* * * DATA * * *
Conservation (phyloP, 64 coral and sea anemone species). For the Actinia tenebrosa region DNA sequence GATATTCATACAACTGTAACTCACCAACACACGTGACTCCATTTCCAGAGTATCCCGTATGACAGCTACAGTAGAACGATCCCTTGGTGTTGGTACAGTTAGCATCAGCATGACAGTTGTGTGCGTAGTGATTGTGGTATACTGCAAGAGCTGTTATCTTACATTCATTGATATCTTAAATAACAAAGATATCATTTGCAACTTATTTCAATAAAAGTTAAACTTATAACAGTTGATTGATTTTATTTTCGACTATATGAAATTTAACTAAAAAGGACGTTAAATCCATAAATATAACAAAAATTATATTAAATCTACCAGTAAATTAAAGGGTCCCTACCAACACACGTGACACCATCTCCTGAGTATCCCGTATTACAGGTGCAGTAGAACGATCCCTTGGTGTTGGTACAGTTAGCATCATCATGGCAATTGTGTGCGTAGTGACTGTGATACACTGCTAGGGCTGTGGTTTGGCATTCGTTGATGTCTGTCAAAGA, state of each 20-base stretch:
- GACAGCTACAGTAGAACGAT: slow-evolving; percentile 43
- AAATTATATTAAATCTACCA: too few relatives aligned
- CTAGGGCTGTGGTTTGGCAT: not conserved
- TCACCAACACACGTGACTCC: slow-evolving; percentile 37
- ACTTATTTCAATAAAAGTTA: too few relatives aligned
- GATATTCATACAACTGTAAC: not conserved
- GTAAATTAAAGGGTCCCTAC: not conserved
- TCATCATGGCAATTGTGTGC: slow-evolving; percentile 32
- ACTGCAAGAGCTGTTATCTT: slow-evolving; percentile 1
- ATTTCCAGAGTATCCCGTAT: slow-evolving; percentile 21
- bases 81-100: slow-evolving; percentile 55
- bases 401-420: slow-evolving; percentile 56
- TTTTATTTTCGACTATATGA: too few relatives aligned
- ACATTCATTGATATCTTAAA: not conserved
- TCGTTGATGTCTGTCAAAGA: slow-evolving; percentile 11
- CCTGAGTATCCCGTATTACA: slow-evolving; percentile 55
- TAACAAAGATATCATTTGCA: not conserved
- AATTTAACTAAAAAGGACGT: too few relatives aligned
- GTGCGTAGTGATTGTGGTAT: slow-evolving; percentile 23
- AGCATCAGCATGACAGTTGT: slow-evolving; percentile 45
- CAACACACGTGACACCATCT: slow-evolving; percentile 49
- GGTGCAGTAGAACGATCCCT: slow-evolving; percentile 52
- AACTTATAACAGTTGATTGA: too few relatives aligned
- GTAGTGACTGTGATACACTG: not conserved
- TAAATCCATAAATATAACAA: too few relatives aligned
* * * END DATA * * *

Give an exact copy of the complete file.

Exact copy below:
Conservation (phyloP, 64 coral and sea anemone species). For the Actinia tenebrosa region DNA sequence GATATTCATACAACTGTAACTCACCAACACACGTGACTCCATTTCCAGAGTATCCCGTATGACAGCTACAGTAGAACGATCCCTTGGTGTTGGTACAGTTAGCATCAGCATGACAGTTGTGTGCGTAGTGATTGTGGTATACTGCAAGAGCTGTTATCTTACATTCATTGATATCTTAAATAACAAAGATATCATTTGCAACTTATTTCAATAAAAGTTAAACTTATAACAGTTGATTGATTTTATTTTCGACTATATGAAATTTAACTAAAAAGGACGTTAAATCCATAAATATAACAAAAATTATATTAAATCTACCAGTAAATTAAAGGGTCCCTACCAACACACGTGACACCATCTCCTGAGTATCCCGTATTACAGGTGCAGTAGAACGATCCCTTGGTGTTGGTACAGTTAGCATCATCATGGCAATTGTGTGCGTAGTGACTGTGATACACTGCTAGGGCTGTGGTTTGGCATTCGTTGATGTCTGTCAAAGA, state of each 20-base stretch:
- GACAGCTACAGTAGAACGAT: slow-evolving; percentile 43
- AAATTATATTAAATCTACCA: too few relatives aligned
- CTAGGGCTGTGGTTTGGCAT: not conserved
- TCACCAACACACGTGACTCC: slow-evolving; percentile 37
- ACTTATTTCAATAAAAGTTA: too few relatives aligned
- GATATTCATACAACTGTAAC: not conserved
- GTAAATTAAAGGGTCCCTAC: not conserved
- TCATCATGGCAATTGTGTGC: slow-evolving; percentile 32
- ACTGCAAGAGCTGTTATCTT: slow-evolving; percentile 1
- ATTTCCAGAGTATCCCGTAT: slow-evolving; percentile 21
- bases 81-100: slow-evolving; percentile 55
- bases 401-420: slow-evolving; percentile 56
- TTTTATTTTCGACTATATGA: too few relatives aligned
- ACATTCATTGATATCTTAAA: not conserved
- TCGTTGATGTCTGTCAAAGA: slow-evolving; percentile 11
- CCTGAGTATCCCGTATTACA: slow-evolving; percentile 55
- TAACAAAGATATCATTTGCA: not conserved
- AATTTAACTAAAAAGGACGT: too few relatives aligned
- GTGCGTAGTGATTGTGGTAT: slow-evolving; percentile 23
- AGCATCAGCATGACAGTTGT: slow-evolving; percentile 45
- CAACACACGTGACACCATCT: slow-evolving; percentile 49
- GGTGCAGTAGAACGATCCCT: slow-evolving; percentile 52
- AACTTATAACAGTTGATTGA: too few relatives aligned
- GTAGTGACTGTGATACACTG: not conserved
- TAAATCCATAAATATAACAA: too few relatives aligned